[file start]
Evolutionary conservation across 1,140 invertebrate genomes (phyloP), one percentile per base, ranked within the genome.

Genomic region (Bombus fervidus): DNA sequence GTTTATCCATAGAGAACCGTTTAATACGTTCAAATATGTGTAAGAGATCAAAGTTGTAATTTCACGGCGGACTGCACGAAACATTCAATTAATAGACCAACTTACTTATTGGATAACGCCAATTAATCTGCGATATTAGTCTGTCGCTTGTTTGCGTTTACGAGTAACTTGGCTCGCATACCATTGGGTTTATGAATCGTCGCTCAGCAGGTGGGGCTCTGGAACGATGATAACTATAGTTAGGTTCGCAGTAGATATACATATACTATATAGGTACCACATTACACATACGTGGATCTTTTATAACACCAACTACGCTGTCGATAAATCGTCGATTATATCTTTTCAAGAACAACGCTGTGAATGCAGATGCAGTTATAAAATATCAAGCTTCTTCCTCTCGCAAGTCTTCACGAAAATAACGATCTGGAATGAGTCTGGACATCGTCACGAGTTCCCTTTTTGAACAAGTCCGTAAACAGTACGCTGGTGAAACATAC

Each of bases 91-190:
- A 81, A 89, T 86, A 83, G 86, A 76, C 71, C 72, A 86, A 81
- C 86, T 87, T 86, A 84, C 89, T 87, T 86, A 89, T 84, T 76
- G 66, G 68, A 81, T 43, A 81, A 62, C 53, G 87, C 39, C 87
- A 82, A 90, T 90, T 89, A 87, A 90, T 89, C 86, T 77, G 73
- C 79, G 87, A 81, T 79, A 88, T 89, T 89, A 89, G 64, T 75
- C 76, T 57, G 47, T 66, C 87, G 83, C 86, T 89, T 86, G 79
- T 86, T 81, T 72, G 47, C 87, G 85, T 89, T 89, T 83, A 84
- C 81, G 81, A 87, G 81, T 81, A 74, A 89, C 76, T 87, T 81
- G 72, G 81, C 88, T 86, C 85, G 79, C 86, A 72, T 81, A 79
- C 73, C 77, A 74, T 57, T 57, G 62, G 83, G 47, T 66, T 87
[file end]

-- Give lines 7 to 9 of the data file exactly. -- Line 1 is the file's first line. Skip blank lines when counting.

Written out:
- A 82, A 90, T 90, T 89, A 87, A 90, T 89, C 86, T 77, G 73
- C 79, G 87, A 81, T 79, A 88, T 89, T 89, A 89, G 64, T 75
- C 76, T 57, G 47, T 66, C 87, G 83, C 86, T 89, T 86, G 79